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    • #704564
      Anonymous
      Participant

      Dublin is a slob of a city taking up vastly more room than its population requires. Why is it that people are so precious about the historic skyline of Dublin, but don’t seem to care about the countryside around the city which is destroyed as a result of the refusal to increase the density in the centre? This attitude is trashing the environment.

      This obsession with history is no good to no one.

    • #711614
      Anonymous
      Participant

      I’ll tell you why Dublin is so big for the poulation..

      There’s a vast amount of land in Dublin owned by speculators – they won’t sell it until the price is right, one of the reasons why houses and apartments are now unaffordable to most sane people and the main reason why the countryside is being destroyed by greedy developers; building revolting housing estates so Dublin workers have somewhere to sleep between life in the office and travelling to and from the office.

      Ballymore Eustace in Kildare – a village of 800 people. They’ve given permission for over 400 new houses. Blessington – from the main road back to Glending Forest – they’re filling up 270 acres with houses.

      This isn’t to cater for local needs but to make developers rich.

      Anyway – I’ve strayed slightly. What Dublin needs is compulsory purchase orders on empty lots in and around the city NOT revolting crappy high rises and certainly not to demolish what few decent quality building that are left.

      Who owns all this land anyway? Probably a load of CJH types, sucking the blood out of the rest of us. Making people drive two hours to work everyday blah blah rant … rant …

      I’ve finished.

      John

    • #711615
      Anonymous
      Participant

      Sorry J

      I hope you didn’t think I was ranting at you. I do agree with what you say although this wanton destruction of historically and aesthetically interesting buildings is of great concern to me in Dublin.

      That proposed new building opposite the Custom’s house? What are they thinking? Remember how Sam Stephenson’s WoodQuay things looked like giant alien anti-tank-barriers dropped indiscriminately from the sky – I swear, it looks like they just covered their eyes and let them fall missing Christchurch by a whisker.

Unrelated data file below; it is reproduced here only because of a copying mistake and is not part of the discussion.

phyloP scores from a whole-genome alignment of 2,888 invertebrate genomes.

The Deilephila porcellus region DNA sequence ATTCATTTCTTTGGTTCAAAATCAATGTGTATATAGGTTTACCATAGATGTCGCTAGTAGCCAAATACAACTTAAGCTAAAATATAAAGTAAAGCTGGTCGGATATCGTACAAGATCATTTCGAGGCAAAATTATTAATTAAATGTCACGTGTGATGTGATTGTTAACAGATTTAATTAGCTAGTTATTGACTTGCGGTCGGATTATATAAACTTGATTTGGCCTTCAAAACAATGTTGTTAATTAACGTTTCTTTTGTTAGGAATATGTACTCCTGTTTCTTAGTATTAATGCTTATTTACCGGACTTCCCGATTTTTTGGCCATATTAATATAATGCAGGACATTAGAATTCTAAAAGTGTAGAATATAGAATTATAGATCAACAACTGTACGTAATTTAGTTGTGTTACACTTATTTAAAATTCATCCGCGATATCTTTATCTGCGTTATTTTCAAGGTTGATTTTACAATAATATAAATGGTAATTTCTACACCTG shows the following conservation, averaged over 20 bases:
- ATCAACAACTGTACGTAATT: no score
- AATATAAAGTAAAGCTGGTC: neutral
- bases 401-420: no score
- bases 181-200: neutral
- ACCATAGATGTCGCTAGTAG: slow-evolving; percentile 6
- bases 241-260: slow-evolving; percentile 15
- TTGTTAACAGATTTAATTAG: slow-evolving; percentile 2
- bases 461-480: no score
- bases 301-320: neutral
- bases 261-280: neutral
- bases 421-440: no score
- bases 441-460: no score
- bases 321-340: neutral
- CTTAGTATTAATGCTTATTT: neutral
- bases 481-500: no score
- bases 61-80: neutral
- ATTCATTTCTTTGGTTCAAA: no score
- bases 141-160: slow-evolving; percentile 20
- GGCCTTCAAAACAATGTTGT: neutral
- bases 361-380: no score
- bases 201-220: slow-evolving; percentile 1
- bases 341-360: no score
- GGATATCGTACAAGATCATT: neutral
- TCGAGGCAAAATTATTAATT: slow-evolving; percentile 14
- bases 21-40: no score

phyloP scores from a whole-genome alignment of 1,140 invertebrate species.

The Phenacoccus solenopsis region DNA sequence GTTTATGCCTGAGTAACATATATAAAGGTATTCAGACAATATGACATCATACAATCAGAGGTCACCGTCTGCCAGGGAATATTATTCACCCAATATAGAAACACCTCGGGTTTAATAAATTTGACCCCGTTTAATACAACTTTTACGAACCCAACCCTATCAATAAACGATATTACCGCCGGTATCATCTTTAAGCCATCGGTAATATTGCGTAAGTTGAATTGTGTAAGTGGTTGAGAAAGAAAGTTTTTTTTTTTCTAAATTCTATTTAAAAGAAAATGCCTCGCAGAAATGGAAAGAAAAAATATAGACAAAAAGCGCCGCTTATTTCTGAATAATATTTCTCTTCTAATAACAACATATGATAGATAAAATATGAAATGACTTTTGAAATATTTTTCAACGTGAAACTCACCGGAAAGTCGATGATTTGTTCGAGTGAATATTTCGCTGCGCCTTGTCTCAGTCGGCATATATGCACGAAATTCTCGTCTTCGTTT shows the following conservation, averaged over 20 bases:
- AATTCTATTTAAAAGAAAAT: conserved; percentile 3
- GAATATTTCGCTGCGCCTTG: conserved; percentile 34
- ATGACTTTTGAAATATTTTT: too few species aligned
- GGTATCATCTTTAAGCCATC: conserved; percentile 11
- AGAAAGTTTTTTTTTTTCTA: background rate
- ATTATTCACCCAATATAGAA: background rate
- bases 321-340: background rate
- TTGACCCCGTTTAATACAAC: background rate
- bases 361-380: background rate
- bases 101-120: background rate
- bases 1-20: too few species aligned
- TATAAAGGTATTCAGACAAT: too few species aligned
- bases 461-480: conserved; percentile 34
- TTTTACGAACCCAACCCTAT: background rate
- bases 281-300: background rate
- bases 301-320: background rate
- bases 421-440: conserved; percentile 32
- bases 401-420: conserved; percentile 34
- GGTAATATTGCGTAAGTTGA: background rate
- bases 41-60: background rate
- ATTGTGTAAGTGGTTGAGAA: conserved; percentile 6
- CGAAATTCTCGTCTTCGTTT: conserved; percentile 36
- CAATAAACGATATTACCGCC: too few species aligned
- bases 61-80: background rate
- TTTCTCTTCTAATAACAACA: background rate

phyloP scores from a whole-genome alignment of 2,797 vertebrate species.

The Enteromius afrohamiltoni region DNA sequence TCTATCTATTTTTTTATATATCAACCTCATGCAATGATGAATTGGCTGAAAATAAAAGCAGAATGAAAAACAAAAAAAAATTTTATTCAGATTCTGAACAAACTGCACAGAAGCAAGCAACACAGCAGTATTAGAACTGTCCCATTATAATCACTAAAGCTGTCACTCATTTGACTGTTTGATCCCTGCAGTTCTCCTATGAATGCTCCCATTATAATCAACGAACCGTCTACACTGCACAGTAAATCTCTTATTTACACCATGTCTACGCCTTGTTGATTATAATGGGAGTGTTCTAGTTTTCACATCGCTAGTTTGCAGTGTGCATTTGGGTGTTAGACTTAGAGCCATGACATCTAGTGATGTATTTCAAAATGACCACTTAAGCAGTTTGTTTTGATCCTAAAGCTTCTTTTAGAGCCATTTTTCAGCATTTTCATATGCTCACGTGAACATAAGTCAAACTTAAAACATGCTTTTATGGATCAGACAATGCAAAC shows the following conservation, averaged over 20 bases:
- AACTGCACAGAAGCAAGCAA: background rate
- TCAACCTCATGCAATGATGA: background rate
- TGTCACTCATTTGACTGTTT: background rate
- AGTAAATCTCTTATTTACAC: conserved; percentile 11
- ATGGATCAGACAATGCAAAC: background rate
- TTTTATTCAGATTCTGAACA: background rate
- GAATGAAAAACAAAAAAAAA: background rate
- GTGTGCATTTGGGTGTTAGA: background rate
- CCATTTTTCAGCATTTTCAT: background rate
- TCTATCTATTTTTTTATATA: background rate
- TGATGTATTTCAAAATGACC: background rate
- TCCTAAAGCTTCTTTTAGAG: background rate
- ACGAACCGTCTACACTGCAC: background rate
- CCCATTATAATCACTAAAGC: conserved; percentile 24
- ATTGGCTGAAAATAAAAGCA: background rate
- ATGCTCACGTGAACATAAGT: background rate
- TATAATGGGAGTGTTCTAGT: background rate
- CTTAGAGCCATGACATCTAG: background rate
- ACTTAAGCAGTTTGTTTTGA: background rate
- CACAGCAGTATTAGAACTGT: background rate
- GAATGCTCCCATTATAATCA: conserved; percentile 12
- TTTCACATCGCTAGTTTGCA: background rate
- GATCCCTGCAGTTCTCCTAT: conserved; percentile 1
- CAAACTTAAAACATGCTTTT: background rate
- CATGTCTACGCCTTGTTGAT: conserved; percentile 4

Anyway, I’m not academically qualified to get into an architectural rant but I’ve got eyes in my head.

      I think what’s left of Dublin’s skyline should be respected – even perhaps Hawkin’s House as an interesting example of crappiness.

      Well, cheerio

      John

    • #711616
      Charlie
      Participant

      I agree that the uncontrolled sprawl of Dublin into the surrounding counties is a problem, but not one that is a direct result of low density in the city. There is an undeniable demand for suburban housing and the developers are right to capitalise on that. Where they are wrong however, is in the appalling design of ALL of these suburban estates. The 3/4 bed semi looks roughly the same as it did 30 years ago & that’s just not good enough for the prices being charged.

      As regards Dublin’s ‘precious’ skyline – it hasn’t got one. Parts of Dublin are really beautiful, but there are more areas that are mediocre and even more that are just disgusting. Fitzwilliam & Merrion Squares – lovely. Go north a couple of blocks and you find yourself in one of the nastiest (architecturally & otherwise) areas of the inner city (around Pearse st, Macken st & surrounding quays) where urban renewal has meant the building of god awful 2 storey corpo houses in inane clusters, surrounded by derelict warehousing.

      I am in favour of the Georges quay development, & the NCC plan. I would like to see tasteful high rise being built to best utilise the remaining areas of the docks. This would have the added benefit of adding interest into the monotonous skyline that seems to merge into one with the sea in that area.

      I don’t ever want to see the offensive architecture of Sam S. in Dublin, the bunkers of Wood Quay are a disgrace. However the building proposed by Cosgrave & designed by SOM looks marvellous as do the outline sketches of the NCC – these are proper modern alternatives to the pseudomodern rubbish erected in Dublin thus far.

      I know many disagree.

    • #711617
      Anonymous
      Participant

      Hi Charlie

      Those are very interesting points. I still don’t agree with what’s being done to the countryside – did anybody see the Ballymore Eustace development item on the Late Late two weeks ago ?

      As for building in the docklands – it’s workd in other cities I think. It makes the old part of the city more precious by providing contrast whilst protecting it. Yes, I know much of Dublin is revolting – so hopefully now the lessons are finally being learnt. God, I really do.

      john

    • #711618
      d.k
      Participant

      Hi ,

      i am new to this website and i totallt agree with negative effect urban sprawl on the countryside has it is wastleful and a short term salution to a long term problem . there is no exuse for not having high -rise in Dublin . Almost every city of its size and smaller having skyskrapers ! and 15 /20 storeys height in dublin is laughable compared to average height of 100 metres built anywhere else. It a lot of public transport infastructure planned like metro and luas which are designed to carry people in high density areas not carrying a few dozen people every luas stop who live back to bck sprawling low density housing . one more point what is it with people phobia about high rise and why there are so many objections even though many are classed as medium height that have not much effect on surrounding lower buildings , will some boggers get a grip ! D.K

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